African Union-mediated talks have failed to yield an agreement. Negotiations resumed last month in the Ethiopian capital, Addis Ababa, after breaking down in April as a border conflict brought the two countries to the brink of war.
South Sudan earned 80 percent of its gross domestic product from oil in 2010, more than any other country, according to the World Bank. More than half the population lives below the poverty line, its data shows.
Dar Blend crude is produced in the Melut Basin and piped 850 miles (1,400 kilometers) north across Sudan to the Red Sea for export, according to the U.S. Department of Energy. It was there that the ETC Isis cargo was loaded for the 4,100 nautical-mile journey to Singapore, according to Osama Sefary, the general manager of Egyptian Tanker Co., which owns the vessel.
“There is a dispute over the cargo, and until this dispute is sorted out the ship will remain there in Singapore,” Sefary said in a telephone interview from Cairo on April 23. The tanker was chartered by Trafigura, he said. The trader hired the ETC Isis in January for a journey from Sudan to Asia, according to three shipping reports from companies including Poten & Partners Inc. and Galbraith’s Ltd.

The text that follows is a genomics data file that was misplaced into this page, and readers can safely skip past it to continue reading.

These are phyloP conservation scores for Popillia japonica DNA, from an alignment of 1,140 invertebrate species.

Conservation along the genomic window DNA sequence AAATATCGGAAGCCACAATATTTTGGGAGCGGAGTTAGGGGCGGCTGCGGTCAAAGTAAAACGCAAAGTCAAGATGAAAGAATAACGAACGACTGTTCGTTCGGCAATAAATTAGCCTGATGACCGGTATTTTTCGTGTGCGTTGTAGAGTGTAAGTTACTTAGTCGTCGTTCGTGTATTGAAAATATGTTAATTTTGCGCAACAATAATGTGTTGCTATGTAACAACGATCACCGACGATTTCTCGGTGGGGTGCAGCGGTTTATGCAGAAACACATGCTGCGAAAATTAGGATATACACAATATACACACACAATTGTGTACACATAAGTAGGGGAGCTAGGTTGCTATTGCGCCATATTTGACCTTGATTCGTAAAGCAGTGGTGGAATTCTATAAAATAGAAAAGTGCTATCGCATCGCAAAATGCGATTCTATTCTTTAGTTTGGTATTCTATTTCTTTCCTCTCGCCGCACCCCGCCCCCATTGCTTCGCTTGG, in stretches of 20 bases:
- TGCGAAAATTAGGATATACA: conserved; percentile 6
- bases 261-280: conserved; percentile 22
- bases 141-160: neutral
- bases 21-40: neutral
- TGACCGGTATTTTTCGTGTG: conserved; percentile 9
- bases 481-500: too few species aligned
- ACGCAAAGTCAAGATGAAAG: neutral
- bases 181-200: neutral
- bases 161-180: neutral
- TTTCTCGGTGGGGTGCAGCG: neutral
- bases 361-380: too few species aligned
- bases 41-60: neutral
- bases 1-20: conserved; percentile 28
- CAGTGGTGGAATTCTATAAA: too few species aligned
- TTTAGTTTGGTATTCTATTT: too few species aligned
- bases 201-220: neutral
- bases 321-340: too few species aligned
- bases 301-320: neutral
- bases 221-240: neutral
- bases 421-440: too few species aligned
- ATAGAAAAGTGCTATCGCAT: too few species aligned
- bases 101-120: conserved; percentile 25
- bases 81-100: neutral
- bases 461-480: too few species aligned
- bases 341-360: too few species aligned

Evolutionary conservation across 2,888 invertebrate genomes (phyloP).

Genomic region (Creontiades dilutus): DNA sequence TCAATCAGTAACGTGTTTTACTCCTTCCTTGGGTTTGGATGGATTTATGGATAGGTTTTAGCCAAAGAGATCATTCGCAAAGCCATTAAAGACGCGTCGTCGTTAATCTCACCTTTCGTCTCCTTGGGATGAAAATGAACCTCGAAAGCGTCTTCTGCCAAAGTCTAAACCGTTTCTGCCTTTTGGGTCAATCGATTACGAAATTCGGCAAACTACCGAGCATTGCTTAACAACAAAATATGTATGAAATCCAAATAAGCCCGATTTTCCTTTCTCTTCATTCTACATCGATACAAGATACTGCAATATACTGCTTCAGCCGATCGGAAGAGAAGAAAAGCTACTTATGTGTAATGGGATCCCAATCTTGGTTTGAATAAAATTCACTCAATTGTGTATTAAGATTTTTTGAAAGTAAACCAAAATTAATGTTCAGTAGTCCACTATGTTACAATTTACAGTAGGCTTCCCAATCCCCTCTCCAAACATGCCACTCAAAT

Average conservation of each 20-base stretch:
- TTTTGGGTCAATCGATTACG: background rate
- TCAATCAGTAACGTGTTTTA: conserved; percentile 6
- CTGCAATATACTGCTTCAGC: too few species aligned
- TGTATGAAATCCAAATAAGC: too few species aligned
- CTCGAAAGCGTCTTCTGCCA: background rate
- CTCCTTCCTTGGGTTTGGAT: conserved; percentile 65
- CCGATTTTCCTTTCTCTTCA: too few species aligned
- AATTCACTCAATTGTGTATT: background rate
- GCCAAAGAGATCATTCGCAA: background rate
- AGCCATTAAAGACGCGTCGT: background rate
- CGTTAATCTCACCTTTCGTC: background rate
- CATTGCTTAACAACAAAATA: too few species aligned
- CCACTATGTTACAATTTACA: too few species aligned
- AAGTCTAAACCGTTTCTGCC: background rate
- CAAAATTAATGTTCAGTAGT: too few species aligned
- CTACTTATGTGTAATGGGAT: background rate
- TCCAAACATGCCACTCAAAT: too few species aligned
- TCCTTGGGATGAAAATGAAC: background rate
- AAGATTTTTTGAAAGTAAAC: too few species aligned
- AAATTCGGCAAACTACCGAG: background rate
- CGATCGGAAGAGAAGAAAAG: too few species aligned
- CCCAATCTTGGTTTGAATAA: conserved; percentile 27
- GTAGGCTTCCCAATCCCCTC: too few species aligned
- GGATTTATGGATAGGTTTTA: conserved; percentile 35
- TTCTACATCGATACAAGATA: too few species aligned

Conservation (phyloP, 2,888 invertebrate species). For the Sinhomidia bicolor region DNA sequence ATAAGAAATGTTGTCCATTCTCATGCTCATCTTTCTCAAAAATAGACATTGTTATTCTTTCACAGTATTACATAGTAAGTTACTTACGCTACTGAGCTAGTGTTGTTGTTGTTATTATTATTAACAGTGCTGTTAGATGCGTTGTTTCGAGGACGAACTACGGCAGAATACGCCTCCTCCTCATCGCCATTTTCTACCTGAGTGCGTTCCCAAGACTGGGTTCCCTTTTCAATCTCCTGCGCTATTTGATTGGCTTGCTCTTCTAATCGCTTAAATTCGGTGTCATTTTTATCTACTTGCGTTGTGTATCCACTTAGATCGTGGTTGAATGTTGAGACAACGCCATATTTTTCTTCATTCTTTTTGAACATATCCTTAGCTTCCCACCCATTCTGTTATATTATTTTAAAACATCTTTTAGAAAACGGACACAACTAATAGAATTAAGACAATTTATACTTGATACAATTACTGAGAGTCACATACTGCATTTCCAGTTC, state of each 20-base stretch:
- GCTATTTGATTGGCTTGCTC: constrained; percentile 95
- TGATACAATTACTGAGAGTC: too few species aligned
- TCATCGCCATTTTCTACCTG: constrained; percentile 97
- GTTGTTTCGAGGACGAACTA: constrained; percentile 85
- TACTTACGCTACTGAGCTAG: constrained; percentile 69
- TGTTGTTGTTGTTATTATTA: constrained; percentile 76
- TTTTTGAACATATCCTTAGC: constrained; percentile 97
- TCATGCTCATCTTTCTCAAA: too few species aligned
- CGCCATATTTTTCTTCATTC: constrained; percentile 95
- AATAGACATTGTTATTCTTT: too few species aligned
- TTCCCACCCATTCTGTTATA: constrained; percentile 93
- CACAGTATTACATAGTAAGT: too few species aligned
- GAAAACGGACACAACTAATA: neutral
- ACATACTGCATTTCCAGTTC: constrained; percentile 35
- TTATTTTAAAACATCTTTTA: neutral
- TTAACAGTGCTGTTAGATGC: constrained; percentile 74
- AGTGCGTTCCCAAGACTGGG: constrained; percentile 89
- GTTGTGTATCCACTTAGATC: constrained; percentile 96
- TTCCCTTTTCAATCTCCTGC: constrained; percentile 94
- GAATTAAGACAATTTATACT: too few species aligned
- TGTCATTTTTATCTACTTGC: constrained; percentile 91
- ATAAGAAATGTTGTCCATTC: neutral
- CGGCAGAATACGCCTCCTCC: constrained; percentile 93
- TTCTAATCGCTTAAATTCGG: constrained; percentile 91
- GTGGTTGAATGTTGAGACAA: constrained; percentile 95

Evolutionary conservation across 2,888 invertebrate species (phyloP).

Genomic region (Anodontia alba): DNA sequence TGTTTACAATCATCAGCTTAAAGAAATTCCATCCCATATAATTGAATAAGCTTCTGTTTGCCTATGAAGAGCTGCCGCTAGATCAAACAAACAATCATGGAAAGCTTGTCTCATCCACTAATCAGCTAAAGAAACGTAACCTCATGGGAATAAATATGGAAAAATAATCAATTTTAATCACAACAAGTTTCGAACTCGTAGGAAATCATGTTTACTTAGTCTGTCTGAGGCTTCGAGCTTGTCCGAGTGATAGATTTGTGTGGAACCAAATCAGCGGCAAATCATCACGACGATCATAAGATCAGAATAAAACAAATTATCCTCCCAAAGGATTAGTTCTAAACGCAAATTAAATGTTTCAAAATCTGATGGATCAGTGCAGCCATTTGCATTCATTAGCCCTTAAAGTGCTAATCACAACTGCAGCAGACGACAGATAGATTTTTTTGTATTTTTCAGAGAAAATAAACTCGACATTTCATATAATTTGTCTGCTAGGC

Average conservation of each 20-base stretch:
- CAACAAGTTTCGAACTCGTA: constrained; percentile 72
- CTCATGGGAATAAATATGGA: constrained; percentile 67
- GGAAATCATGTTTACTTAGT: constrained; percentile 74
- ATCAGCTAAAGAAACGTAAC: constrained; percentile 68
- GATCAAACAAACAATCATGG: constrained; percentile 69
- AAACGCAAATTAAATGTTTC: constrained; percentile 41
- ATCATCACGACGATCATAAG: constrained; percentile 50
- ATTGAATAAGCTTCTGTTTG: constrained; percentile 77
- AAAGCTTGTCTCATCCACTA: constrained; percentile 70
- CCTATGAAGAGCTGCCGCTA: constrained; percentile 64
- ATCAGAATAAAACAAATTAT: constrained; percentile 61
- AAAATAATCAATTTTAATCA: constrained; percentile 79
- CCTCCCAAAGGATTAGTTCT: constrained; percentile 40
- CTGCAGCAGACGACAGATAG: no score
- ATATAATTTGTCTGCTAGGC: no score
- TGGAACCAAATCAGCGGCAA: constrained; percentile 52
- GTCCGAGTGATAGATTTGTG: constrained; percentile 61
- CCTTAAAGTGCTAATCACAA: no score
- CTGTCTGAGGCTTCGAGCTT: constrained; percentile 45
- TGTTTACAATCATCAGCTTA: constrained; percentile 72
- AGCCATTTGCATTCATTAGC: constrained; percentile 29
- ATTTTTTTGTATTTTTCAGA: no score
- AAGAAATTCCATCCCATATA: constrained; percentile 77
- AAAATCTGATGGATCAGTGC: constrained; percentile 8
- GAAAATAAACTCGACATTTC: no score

A Trafigura spokesman in Amsterdam declined to comment in a July 4 e-mail.
The cargo off Singapore, Asia’s oil-trading hub, is one of four the South claims have been stolen, three of Dar Blend and one of Nile Blend. That’s about 2.6 million barrels and worth almost 2 percent of the country’s $13.2 billion gross domestic product, according to World Bank figures.
The ETC Isis has been anchored since it arrived in February, according to Sefary. Sudan Petroleum Corp., the northern country’s state-oil company known as SPC, ordered about 600,000 barrels of the crude onto the tanker on Jan. 30, according to documents provided by Pagan Amum, the South’s chief negotiator with Sudan.
Petrodar Operating Co., one of two pipeline operators in Sudan, initially refused orders from the North to load the ETC Isis, according to a letter from the company to SPC, saying the oil belonged to South Sudan.
“This action is certainly not acceptable as the crude belongs to Republic of South Sudan government and prior approval from RSS is therefore needed,” Liu Yingcai, the then president of Petrodar, said in a Jan. 30 letter to oil-ministry officials in both countries.